The result? Day after day, and year after year, key fossil fuel lobbyists have laughed it up all the way to the bank by their control of Congressional kingmakers and continuing confidence in the undisturbed ability to freely treat the atmosphere as an open sewer for toxic and increasingly lethal GHG emissions. For that reason, a number of Nobel laureate economists along with key climate scientists, have long called for the enactment of a rising carbon fee as an efficient method to phase out carbon dioxide (CO2), methane (CH4), and other GHG emissions.

As it turns out, however, the notion that the executive branch is hamstrung by a lack of statutory authority is just not correct!

The legal scholar E. Donald Elliott made this clear in 2019, in a compelling article in the Environment Law Reporter. Back in 1990, Elliott served as General Counsel to the EPA, and he had sought to advise the then-EPA Administrator, William K. Reilly, as to options to phase out CO2 pollution. But Elliott did not then propose a straight-forward fee on carbon pollution among those options because he was, to cite his own words, “woefully ignorant” of the Independent Offices Appropriations Act (IOAA) and pertinent jurisprudence.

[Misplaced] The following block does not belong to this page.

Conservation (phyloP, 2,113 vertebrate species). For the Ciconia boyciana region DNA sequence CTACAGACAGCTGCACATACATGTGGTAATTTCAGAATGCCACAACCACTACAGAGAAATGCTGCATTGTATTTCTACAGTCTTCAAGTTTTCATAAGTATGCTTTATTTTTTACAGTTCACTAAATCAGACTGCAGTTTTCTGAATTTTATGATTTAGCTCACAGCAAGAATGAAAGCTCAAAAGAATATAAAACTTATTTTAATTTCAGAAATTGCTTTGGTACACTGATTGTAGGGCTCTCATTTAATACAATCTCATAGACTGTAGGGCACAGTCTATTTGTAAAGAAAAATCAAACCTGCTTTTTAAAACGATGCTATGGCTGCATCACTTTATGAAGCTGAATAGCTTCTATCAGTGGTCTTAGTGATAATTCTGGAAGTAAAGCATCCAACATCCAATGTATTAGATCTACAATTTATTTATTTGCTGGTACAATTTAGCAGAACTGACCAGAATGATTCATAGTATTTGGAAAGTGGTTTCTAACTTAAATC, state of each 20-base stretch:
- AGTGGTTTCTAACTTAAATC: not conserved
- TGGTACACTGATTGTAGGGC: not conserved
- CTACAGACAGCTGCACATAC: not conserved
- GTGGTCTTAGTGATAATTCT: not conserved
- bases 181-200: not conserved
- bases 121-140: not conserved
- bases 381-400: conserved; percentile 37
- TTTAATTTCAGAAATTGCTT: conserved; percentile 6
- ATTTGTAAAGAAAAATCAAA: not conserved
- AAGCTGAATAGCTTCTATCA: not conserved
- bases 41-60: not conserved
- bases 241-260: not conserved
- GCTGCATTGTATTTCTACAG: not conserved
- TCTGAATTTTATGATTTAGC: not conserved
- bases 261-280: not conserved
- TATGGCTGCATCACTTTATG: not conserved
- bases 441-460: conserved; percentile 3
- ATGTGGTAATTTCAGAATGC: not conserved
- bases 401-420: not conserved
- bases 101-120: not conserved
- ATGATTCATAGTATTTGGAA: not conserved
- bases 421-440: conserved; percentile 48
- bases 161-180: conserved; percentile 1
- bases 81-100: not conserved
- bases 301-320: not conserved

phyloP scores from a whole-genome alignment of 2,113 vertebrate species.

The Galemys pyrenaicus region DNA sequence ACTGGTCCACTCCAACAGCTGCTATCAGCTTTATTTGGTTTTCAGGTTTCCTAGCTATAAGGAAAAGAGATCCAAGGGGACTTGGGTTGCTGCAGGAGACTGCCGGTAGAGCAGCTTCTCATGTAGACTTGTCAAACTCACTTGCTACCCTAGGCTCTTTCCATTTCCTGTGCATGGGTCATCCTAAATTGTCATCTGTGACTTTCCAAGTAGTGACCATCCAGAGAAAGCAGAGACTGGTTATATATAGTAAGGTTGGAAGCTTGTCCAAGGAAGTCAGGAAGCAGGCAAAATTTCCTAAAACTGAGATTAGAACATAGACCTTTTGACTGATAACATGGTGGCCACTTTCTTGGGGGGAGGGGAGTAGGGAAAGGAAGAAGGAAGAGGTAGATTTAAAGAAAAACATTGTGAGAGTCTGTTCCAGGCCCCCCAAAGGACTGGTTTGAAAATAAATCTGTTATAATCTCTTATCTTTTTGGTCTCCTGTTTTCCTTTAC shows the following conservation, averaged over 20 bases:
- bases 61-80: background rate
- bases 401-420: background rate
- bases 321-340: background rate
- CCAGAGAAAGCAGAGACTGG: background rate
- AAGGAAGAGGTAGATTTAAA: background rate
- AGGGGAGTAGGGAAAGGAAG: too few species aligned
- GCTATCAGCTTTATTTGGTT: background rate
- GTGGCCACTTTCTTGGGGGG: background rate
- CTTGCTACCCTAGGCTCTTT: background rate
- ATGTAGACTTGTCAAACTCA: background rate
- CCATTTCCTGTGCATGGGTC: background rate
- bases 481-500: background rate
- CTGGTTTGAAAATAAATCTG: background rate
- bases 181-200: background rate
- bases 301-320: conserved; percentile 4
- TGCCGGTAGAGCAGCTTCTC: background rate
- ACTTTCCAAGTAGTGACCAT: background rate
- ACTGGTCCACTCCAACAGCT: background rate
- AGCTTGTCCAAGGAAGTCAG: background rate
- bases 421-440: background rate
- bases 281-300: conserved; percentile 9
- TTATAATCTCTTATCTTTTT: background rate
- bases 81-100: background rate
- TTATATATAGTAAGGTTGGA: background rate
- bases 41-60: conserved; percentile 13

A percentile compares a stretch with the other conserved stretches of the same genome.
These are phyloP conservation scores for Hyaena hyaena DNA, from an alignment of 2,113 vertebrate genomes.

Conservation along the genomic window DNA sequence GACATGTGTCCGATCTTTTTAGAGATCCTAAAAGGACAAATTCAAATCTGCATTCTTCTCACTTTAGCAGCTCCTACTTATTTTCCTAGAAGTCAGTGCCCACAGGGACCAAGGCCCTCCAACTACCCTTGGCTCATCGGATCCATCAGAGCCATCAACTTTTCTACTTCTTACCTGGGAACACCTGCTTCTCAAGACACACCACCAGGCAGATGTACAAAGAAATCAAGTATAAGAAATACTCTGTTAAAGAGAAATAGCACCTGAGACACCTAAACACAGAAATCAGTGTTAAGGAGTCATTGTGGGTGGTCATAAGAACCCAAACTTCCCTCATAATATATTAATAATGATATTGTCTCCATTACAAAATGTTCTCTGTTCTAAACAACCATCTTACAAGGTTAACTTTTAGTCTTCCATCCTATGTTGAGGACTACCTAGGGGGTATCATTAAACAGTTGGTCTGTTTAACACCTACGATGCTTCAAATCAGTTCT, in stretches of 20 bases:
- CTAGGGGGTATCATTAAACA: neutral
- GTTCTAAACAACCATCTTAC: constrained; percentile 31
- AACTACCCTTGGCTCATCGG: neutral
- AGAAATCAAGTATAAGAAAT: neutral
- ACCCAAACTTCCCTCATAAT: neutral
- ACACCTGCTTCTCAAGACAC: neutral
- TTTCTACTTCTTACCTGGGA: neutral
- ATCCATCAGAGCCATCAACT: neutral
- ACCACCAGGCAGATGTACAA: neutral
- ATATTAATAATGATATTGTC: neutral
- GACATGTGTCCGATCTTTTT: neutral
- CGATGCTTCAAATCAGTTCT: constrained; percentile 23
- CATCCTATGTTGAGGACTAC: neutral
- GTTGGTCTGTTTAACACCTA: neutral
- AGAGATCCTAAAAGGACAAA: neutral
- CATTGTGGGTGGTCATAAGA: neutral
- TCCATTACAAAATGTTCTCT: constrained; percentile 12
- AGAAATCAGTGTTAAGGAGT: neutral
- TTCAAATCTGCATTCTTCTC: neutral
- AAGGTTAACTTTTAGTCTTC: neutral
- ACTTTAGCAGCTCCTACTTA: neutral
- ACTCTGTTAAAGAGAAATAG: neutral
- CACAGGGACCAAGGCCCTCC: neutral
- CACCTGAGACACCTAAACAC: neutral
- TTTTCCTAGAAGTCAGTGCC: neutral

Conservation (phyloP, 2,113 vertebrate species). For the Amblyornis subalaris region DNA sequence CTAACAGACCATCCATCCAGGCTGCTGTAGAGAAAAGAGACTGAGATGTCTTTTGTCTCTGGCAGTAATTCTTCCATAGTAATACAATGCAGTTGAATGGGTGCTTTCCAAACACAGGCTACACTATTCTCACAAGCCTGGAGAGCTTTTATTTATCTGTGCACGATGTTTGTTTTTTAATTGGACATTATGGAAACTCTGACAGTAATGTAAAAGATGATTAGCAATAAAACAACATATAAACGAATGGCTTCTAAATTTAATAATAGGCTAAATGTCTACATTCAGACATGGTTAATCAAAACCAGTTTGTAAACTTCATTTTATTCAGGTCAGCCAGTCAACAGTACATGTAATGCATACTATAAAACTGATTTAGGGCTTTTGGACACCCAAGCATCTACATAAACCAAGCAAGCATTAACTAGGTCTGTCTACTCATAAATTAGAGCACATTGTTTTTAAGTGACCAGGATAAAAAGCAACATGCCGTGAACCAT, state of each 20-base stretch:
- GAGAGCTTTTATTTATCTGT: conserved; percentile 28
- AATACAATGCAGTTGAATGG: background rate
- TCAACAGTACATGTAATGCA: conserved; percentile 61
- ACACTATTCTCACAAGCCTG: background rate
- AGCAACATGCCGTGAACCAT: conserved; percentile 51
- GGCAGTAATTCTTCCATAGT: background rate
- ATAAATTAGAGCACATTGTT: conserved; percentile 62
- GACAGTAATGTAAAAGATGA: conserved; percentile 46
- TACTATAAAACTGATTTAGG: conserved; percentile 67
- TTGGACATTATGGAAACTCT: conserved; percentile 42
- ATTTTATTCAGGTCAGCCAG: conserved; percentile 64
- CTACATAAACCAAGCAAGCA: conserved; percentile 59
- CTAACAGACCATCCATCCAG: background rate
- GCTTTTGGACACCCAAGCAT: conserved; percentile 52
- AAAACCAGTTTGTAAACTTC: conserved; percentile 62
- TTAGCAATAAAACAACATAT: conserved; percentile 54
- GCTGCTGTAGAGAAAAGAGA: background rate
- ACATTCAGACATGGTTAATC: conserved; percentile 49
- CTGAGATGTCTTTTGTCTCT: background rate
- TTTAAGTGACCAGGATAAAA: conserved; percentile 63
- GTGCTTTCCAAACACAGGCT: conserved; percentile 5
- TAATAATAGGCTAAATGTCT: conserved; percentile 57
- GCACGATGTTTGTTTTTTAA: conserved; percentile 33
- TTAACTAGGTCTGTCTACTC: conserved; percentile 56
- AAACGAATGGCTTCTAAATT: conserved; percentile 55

The IOAA expressly conveys to executive agencies — including the EPA — authority to prescribe fees for services they provide. In the case of the EPA, the provided service could include permits allowing continued production of coal, oil, and gas products that, when used as intended, damage the atmosphere — a vital natural resource. The level of the fee would need to accord with “policies prescribed by the President” and be based on principles of fairness, uniformity, and sound public policy. 31 USC §9701.